The trouble with content management systems is that they allow people to manage content

April 07, 2015

Most designers and developers have got their fair share of horror stories about clients finding cruel and unusual ways of mangling the CMS that they’ve spent months on setting up.

For instance, the other day I found myself cursing someone who had added enormous images to an article - a 1200 x 799px JPG weighing in at 850k, resized via the WYSIWYG to be 240 x 160px.

It was the kind of frustrating facepalm moment that’s all too common for anyone who cares about web performance. It wasn’t the first, I’m sure it won’t be the last, and my colleagues and I briefly enjoyed chortling patronisingly.

But a lot of those horror stories miss the point entirely.

For one thing, if the content editor has resorted to some mind-meltingly bizarre workaround, it’s a sign that the way the site has been set up doesn’t match their requirements. Let’s not get started on “requirements” gathering, but suffice to say that Heath Robinson content is generally a sign of a problem somewhere.

The people who use a CMS aren’t technical - they’re content editors, not developers. They shouldn’t need to know the myriad reasons why WYSIWYGs are a bad idea - the CMS should “just work”™. Their job is to understand language and how to use it effectively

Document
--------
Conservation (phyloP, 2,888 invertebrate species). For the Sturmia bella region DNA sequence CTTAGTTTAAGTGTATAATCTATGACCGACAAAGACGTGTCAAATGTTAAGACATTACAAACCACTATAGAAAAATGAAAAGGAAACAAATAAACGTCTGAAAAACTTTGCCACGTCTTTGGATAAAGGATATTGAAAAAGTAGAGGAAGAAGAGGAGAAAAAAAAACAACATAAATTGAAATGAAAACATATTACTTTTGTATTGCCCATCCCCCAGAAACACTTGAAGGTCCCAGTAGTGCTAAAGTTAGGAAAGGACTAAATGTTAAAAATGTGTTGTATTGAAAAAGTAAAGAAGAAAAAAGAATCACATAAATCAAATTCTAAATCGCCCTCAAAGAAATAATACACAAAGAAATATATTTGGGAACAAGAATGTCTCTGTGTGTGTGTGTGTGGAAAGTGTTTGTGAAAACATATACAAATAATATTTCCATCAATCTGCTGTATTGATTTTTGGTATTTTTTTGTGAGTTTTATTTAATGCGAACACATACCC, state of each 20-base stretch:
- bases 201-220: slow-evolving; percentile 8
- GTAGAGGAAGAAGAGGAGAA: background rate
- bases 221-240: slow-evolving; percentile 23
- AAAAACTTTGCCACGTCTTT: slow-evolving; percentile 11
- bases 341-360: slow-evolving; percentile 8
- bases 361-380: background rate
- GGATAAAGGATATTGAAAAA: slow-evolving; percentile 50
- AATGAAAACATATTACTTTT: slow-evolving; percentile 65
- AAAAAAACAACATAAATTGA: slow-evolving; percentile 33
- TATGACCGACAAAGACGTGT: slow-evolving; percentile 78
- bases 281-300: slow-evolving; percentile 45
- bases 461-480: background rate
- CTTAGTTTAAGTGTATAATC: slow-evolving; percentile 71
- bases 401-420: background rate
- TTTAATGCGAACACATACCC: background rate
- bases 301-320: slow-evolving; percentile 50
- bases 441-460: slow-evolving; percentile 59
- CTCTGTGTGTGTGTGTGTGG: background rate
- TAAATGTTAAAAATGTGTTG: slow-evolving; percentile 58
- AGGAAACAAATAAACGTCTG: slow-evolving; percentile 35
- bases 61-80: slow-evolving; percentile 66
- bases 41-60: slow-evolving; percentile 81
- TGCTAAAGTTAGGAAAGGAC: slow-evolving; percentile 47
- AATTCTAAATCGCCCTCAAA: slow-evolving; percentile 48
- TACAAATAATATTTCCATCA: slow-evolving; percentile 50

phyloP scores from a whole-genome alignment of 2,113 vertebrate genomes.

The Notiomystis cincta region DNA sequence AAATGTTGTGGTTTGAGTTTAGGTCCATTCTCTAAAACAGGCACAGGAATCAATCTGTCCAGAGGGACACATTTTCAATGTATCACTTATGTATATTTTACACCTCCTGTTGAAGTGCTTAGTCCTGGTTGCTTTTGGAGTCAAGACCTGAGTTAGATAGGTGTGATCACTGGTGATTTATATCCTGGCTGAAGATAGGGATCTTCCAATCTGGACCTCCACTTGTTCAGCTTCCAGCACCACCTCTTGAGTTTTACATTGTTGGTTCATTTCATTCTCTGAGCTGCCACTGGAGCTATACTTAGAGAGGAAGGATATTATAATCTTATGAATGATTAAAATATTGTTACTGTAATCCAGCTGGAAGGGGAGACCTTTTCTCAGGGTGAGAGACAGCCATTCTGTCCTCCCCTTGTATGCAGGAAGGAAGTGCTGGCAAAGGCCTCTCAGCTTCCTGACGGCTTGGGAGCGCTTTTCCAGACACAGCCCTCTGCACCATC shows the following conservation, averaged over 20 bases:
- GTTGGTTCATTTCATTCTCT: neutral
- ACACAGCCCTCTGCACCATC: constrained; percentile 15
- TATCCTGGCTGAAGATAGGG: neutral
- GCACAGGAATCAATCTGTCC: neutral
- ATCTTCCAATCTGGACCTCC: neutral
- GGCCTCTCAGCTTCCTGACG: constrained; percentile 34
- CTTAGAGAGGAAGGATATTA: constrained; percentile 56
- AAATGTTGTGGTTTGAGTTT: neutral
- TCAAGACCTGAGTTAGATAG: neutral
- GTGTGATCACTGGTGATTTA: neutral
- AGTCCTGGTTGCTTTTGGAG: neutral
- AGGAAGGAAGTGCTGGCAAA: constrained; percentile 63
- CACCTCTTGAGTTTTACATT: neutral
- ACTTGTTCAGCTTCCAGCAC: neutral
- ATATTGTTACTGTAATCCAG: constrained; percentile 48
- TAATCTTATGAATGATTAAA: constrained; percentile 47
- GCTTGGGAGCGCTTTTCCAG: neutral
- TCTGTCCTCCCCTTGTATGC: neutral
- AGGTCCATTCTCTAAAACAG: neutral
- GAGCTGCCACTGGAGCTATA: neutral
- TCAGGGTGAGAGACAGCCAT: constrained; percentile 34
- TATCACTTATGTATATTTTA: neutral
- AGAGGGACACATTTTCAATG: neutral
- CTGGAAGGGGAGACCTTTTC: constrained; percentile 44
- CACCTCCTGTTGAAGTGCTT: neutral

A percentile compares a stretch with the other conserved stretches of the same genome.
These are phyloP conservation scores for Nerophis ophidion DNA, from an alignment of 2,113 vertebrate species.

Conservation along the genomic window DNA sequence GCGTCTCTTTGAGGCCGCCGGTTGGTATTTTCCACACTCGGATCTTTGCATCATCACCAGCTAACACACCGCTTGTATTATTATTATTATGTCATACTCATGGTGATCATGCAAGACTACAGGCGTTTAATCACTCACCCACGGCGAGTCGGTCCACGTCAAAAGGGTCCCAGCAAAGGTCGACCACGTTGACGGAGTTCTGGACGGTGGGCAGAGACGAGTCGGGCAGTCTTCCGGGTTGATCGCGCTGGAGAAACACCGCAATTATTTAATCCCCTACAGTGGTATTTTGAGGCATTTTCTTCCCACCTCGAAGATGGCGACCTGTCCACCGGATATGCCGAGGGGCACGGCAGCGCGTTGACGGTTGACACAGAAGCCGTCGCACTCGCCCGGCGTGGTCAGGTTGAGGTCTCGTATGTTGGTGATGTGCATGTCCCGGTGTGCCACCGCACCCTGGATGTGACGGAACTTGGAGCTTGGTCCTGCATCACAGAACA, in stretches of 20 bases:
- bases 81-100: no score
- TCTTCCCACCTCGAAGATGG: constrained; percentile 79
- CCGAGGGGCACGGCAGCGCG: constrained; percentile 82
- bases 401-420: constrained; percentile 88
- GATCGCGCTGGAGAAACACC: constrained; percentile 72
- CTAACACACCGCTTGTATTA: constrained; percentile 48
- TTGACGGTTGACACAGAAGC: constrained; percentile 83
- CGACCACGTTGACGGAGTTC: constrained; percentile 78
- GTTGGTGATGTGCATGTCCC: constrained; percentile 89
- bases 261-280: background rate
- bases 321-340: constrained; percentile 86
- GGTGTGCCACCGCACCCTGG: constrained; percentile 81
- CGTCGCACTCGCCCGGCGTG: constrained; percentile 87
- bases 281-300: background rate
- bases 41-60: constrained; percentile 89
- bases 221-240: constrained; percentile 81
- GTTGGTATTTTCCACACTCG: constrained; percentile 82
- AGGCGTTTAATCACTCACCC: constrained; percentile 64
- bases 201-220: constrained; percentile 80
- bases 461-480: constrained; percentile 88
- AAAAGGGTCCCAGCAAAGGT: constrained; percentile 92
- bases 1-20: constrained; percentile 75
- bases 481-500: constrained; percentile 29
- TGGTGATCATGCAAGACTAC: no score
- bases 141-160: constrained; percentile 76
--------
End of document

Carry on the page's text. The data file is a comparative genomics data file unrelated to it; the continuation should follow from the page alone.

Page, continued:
The CMS should have sensible defaults that make the content workflow as easy as possible, and steer the content editors away from doing things that will hurt their site, whether that’s in terms of performance, accessibility or legal compliance.

For the specific example of bloated images in a Drupal site, there are modules like ImageAPI Optimize that can help with this.

As I keep being reminded, in an ideal world there would be no such thing and there wouldn’t be enormous body fields that can be filled with big blobs of crazy markup generated by a WYSIWYG - editors would be able to stick to what they can do best, and focus on what should be the most important thing - the content.